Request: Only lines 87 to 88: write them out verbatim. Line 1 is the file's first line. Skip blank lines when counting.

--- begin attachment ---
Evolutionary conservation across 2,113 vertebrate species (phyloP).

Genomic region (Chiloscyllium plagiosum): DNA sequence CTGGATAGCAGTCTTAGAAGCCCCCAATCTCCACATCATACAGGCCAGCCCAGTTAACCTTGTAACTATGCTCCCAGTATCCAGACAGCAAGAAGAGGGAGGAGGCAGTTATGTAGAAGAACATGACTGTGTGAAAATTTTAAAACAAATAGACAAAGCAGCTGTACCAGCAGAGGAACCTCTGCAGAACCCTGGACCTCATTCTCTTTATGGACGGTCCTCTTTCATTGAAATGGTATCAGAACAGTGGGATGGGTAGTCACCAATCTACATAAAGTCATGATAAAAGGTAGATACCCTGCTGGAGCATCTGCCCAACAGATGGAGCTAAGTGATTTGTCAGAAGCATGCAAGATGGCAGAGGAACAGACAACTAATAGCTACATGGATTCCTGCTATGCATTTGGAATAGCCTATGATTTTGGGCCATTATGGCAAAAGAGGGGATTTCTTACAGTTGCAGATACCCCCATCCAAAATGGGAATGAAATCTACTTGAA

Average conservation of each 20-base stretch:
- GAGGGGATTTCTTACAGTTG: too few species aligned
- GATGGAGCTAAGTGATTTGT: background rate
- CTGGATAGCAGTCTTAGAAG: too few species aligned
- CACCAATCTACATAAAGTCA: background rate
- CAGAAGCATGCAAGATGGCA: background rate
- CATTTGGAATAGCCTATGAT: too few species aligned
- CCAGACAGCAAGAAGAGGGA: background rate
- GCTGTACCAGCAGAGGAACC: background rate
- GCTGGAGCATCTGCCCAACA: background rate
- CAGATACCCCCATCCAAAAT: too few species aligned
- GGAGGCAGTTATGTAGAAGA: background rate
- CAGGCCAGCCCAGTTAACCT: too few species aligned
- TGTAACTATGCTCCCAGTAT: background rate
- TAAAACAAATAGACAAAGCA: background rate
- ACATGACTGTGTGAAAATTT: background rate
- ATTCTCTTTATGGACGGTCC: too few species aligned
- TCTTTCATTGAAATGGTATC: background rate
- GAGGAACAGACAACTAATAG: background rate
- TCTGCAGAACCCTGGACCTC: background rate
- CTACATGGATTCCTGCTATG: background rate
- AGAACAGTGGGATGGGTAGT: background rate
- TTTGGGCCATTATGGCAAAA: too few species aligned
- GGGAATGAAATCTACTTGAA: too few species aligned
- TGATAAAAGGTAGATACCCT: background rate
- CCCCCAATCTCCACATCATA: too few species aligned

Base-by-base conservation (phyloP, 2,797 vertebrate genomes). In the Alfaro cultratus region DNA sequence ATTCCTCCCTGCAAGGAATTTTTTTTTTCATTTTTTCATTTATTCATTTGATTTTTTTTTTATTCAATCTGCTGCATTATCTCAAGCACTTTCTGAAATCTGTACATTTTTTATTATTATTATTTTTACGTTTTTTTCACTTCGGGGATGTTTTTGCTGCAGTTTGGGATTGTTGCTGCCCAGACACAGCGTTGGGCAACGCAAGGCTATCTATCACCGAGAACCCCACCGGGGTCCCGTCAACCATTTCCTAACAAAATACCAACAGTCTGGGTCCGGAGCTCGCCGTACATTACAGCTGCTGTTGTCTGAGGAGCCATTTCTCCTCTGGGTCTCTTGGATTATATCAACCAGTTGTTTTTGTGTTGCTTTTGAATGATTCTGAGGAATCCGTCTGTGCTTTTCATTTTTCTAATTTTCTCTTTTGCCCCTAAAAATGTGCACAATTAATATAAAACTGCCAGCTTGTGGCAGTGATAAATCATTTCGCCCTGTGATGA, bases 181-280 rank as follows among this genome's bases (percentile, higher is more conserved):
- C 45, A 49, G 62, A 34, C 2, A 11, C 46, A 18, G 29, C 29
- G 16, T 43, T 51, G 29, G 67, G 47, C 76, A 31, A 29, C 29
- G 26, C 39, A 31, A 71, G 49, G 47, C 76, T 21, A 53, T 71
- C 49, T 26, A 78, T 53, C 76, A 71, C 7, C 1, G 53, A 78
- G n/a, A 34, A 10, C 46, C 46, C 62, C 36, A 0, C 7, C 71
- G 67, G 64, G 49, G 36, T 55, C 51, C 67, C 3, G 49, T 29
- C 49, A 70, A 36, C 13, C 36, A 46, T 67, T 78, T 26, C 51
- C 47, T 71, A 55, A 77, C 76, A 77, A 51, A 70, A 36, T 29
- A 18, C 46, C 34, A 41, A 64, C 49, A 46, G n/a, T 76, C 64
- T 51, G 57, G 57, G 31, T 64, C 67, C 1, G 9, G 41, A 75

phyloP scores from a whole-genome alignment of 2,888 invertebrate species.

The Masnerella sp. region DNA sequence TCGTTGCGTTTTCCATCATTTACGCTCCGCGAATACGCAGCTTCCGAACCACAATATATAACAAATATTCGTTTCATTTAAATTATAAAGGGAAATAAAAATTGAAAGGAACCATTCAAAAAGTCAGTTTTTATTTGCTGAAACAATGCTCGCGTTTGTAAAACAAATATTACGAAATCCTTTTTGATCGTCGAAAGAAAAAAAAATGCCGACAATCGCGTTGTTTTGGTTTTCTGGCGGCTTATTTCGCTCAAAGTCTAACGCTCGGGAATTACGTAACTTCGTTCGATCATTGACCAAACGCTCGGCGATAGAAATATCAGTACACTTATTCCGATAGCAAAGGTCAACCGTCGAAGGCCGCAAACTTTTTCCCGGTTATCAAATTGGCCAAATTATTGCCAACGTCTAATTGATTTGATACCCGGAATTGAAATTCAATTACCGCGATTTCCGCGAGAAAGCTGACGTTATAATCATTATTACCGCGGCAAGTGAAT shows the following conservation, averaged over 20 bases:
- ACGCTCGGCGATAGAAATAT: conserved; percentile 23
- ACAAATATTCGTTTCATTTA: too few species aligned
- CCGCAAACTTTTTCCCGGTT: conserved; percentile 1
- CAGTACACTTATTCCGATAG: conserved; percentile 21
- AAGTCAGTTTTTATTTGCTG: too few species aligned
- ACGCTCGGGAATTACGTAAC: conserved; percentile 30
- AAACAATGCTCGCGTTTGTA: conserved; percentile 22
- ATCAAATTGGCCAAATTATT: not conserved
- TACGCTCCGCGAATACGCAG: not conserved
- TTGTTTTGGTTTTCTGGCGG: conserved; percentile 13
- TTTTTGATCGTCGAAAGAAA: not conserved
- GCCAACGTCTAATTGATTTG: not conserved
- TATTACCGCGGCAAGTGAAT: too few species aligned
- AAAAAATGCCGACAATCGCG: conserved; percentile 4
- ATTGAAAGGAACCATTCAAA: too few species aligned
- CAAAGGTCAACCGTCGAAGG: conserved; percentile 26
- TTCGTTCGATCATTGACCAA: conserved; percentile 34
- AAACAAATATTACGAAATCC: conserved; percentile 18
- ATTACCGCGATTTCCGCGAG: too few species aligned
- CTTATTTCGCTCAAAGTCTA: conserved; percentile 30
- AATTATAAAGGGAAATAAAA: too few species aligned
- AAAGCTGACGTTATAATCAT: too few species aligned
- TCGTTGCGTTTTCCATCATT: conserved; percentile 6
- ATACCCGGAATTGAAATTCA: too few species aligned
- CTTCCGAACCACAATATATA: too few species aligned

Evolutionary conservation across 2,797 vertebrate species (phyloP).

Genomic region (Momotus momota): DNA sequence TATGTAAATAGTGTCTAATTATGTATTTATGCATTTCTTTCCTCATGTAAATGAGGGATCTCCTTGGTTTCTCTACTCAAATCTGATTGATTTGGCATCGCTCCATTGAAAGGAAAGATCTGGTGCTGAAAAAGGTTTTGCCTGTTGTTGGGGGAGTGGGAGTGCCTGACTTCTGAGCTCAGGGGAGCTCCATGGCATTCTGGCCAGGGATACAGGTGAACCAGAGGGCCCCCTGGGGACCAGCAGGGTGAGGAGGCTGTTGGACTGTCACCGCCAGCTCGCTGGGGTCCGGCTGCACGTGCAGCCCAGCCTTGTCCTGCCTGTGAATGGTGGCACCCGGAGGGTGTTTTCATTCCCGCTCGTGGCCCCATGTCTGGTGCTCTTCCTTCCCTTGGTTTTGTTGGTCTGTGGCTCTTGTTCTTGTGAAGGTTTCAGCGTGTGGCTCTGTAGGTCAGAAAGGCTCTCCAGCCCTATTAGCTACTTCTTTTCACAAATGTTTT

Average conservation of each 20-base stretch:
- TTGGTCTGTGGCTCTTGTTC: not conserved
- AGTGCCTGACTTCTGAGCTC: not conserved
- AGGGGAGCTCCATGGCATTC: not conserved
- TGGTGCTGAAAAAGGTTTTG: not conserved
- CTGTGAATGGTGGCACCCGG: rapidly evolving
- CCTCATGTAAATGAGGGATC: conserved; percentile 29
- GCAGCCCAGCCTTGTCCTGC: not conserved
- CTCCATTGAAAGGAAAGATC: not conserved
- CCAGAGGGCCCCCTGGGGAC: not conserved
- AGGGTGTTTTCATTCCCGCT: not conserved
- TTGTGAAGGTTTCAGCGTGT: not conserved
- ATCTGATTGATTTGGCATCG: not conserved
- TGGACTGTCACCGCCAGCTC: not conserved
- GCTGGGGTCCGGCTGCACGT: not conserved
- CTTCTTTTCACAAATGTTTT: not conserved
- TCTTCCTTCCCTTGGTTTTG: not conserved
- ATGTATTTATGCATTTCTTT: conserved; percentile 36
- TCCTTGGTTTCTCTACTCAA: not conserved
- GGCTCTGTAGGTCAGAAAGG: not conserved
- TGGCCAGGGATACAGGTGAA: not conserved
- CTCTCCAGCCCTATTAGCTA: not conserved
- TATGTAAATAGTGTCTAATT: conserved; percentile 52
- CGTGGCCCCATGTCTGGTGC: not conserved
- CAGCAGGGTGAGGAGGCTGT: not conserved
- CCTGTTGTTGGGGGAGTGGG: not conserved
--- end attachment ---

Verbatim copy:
- TCCTTGGTTTCTCTACTCAA: not conserved
- GGCTCTGTAGGTCAGAAAGG: not conserved